Sunday, September 23, 2012

Una, Oh Una, Where Have Una Gone? A Quick Look at the Once Remarkable, Now Sadly Forgotten Wonder That Was Una Merkel

The following, rather Proustian-esque paragraph-cum-prose poem and adjoining classic Hollywood photographs, is my humble contribution to the What a Character Blogathon being co-hosted by the lovely folks over at Once Upon a Screen, Outspoken & Freckled, and Paula's Cinema Club

Once upon a time lived a girl named Una.  Born at the beginning of a new century, in the wilds of Kentucky, under the free spirited sign of Sagittarius, and in the year of the rambunctious rabbit, young Una (and yes, that is her god-given name), after a time as star Lillian Gish's look-a-like (that's our intrepid little Una blowing around in Sjöström's Wind), would grow into the prattling, sassy, kewpie-dolled second banana of the pre-code age of motion pictures - a girl who took no gruff and gave nothing but - and after turns as Honest Abe's high school sweetheart, Sam Spade's cheeky secretary (no, not that Sam Spade, the first one, the one played by one Mr. Cortez), a spook-scared victim of a whispering bat in a movie that would go on to inspire Bob Kane in his creation of a certain caped crusader, and the smart-mouthed BFF of Jean Harlow in about three dozen films (slight exaggeration), our lovely little Una would costar in the musical 42nd Street, in a role that epitomized what it meant to be Una, in an Una world - the fast-talking dame that hung out with Ginger, before Ginger became Fred and Ginger - before moving onto another two and a half dozen films as Harlow's bewildered bestie (again, a slight exaggeration), as well as doin' some singin' and doin' some dancin', acting the eldest daughter to bank dick W.C. Fields, and getting into a wild west saloon cat fight with Marlene over a pair of her hubby's pants, and surviving a mother's suicide (our Una was in the house but survived when the gas was turned on - her mother did not), before eventually, like bud Blondell, taking on the roles of wild and crazy elder citizens, big-mouthed maids, and even mother to both Debbie Reynolds and Geraldine Page - the latter of which would even get her nominated for one of those oh so coveted golden statuettes - before ending her screen career alongside the King of Rock & Roll (racecar comedy-musical Spinout to be Elvis-specific), and even more eventually falling between those wicked multitudes of cracks in forgotten film history, and becoming what is known today as, well...as nothing, because no one except a faithful few even know who little Una is today, let alone how wonderful she was in so many thankless roles.  Once upon a time lived a girl named Una.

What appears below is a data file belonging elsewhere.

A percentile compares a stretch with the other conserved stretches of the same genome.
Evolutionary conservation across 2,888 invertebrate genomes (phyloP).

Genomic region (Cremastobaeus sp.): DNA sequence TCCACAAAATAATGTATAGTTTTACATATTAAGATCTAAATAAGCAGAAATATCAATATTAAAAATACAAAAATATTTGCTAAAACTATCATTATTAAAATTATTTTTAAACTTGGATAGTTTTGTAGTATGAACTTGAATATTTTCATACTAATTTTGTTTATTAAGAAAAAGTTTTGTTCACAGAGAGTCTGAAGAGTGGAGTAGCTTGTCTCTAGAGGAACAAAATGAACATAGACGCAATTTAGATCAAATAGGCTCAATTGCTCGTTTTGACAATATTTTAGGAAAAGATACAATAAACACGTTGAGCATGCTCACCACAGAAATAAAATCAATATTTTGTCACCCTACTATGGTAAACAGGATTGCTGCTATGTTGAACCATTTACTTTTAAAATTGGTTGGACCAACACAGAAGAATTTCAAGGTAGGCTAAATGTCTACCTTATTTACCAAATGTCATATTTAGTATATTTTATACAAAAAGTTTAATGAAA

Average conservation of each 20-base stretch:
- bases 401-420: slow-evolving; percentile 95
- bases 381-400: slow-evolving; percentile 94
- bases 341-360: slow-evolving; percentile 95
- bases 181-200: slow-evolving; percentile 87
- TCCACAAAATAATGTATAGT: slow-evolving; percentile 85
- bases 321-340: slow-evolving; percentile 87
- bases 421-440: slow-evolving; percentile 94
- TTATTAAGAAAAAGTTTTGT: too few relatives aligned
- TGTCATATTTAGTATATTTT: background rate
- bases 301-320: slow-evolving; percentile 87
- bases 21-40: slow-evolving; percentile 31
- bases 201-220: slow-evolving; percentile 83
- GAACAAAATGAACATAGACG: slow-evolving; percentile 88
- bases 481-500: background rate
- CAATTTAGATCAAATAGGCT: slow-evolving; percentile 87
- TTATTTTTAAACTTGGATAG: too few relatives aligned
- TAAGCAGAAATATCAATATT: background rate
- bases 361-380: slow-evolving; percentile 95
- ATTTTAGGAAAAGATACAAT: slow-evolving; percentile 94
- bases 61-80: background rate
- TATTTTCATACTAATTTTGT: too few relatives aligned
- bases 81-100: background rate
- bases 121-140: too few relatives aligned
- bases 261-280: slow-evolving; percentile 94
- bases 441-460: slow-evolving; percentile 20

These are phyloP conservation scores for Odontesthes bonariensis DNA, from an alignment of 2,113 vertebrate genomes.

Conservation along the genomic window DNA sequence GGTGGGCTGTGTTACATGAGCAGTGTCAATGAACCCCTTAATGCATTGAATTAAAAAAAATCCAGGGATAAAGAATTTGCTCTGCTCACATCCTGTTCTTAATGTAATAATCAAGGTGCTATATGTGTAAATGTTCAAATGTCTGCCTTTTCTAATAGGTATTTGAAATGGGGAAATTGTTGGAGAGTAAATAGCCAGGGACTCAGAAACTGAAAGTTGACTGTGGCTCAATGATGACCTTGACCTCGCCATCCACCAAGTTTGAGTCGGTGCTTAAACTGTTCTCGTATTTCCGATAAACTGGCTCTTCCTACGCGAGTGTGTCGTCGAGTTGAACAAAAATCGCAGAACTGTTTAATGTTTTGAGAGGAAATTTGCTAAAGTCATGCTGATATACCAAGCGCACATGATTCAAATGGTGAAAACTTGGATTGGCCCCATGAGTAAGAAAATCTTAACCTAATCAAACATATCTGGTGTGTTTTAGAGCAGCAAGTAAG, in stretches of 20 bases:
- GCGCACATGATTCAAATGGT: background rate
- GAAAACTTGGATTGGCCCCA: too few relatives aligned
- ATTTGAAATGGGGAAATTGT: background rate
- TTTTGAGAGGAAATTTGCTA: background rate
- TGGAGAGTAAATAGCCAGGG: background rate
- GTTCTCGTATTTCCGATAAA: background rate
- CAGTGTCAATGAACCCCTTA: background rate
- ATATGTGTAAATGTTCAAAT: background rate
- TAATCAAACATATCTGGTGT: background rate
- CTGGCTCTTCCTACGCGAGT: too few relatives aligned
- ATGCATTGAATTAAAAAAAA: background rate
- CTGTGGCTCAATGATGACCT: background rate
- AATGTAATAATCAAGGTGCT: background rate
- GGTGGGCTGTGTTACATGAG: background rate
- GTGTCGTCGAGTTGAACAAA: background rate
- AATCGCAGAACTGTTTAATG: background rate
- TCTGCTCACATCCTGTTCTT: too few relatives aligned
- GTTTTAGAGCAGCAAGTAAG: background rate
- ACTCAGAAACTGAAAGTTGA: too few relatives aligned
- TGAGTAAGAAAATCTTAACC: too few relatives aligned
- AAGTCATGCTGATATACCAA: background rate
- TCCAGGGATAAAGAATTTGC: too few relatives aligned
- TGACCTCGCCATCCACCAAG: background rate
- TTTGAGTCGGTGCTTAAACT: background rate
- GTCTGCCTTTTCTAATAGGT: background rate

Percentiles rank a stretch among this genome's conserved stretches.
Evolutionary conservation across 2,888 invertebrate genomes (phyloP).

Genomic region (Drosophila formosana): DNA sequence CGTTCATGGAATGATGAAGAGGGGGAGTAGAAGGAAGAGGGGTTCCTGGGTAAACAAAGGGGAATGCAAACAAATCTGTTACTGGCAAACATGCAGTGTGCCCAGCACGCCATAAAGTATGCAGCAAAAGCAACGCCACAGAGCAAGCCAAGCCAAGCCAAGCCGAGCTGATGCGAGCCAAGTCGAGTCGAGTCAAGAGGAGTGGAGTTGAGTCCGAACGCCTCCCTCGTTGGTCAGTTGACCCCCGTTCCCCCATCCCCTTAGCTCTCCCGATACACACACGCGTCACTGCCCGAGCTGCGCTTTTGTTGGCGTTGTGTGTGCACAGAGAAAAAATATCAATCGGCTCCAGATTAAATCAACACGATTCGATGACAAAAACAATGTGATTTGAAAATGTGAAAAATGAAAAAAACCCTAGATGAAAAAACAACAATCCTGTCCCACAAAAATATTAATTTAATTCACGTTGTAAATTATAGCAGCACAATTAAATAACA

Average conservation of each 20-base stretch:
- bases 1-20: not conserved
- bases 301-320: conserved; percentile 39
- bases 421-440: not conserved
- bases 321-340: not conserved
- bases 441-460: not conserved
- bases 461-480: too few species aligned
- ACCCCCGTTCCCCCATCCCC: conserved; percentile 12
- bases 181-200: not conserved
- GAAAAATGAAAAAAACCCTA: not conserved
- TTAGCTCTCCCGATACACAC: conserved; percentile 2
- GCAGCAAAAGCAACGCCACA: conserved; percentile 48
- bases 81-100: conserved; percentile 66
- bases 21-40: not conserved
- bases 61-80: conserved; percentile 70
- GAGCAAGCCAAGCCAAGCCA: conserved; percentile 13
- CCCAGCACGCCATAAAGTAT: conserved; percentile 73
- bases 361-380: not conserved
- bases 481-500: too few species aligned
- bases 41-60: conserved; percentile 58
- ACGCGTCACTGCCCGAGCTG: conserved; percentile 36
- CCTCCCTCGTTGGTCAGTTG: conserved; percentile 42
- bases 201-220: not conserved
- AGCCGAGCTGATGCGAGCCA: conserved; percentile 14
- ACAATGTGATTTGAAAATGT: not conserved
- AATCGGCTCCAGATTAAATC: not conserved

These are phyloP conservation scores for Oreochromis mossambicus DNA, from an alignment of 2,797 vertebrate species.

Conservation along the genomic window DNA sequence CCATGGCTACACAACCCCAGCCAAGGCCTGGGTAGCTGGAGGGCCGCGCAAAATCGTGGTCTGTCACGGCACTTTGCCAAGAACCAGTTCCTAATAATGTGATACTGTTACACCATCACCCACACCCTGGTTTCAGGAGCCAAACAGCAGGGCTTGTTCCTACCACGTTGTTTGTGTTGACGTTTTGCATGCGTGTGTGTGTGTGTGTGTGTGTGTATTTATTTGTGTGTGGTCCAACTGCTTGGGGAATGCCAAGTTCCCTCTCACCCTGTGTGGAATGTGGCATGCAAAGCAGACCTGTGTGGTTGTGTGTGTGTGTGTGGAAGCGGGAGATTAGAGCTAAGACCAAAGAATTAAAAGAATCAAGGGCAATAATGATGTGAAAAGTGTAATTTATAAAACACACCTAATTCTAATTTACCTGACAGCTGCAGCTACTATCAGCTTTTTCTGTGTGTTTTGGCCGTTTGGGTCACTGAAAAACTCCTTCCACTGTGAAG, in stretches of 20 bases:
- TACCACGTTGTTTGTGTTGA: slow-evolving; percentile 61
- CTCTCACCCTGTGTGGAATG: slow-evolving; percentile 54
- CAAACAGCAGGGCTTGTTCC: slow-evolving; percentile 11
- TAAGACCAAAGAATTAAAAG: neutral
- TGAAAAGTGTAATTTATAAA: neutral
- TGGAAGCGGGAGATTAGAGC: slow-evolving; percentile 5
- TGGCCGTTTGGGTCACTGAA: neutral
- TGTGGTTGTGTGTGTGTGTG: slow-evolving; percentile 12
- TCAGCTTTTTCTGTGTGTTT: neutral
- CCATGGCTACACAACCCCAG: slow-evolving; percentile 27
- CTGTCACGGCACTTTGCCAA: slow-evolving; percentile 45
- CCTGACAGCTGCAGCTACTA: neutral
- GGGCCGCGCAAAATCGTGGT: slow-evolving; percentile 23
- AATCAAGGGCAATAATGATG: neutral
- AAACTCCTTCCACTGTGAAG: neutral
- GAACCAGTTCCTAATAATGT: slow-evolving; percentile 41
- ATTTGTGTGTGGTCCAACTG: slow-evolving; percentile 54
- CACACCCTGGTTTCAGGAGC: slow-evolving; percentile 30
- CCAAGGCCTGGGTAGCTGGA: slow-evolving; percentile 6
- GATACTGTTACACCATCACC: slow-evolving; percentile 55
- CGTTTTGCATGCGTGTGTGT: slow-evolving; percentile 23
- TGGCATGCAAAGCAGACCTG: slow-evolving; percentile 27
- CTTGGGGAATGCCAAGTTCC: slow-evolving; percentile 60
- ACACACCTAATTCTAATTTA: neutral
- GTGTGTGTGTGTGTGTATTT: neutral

For more info on a girl named Una: Wikipedia and IMDb.

10 comments:

VP81955 said...

Here's more on Una: http://carole-and-co.livejournal.com/236935.html

said...

Great! Una is unforgettable in many roles, specially in 42nd Street. An outstanding supporting actress!
Don't forget to read my contribution to the blogathon! :)
Greetings!

Irish Jayhawk said...

Kevyn~ what a great write-up on a delightful character actor, Una Merkel. She was so adorably cute and quirky in many of those early films I love. I recall her in THE BANK DICK but her role in 42nd STREET stands out most for me. Thanks agian for participating in our lil blogathon!...Kellee/ @IrishJayhawk66 / Outspoken & Freckled

Paula said...

Loved her in THE BANK DICK. She had the sass we really don't see anymore. Thanks Kevyn! --Paula @Paula_Guthat/Paula's Cinema Club

Kevyn Knox said...

As soon as I read of this blogathon, my first thought went like a shot to Una. Great cheeky monkey she was - and gorgeous too.

Thanx for letting me play along in this blogathon. I have not read everything involved yet (lotsa stuff) but what I have read is pretty good.

Joel Williams said...

Love her in 42nd Street. She's gorgeous and gets to sing Shuffle Off to Buffalo with Ginger ('Anytime Annie') Rogers!

Thanks for the write-up!

Jacqueline T Lynch said...

Covington, Kentucky has a roadside historic marker announcing to one and all that this was Una's hometown. A bit about her career fills up two sides of the big signpost. It's sweet. They remember, all right.

Kevyn Knox said...

Well, I am glad to see her hometown remembers.

silverscreenings said...

She did "fall between those wicked multitudes of cracks in forgotten film history", as you so eloquently put it. Thanks for a lovely tribute to Una. You've chosen some great photos of her!

Caftan Woman said...

Una was a dame, a dish, a doll for the ages.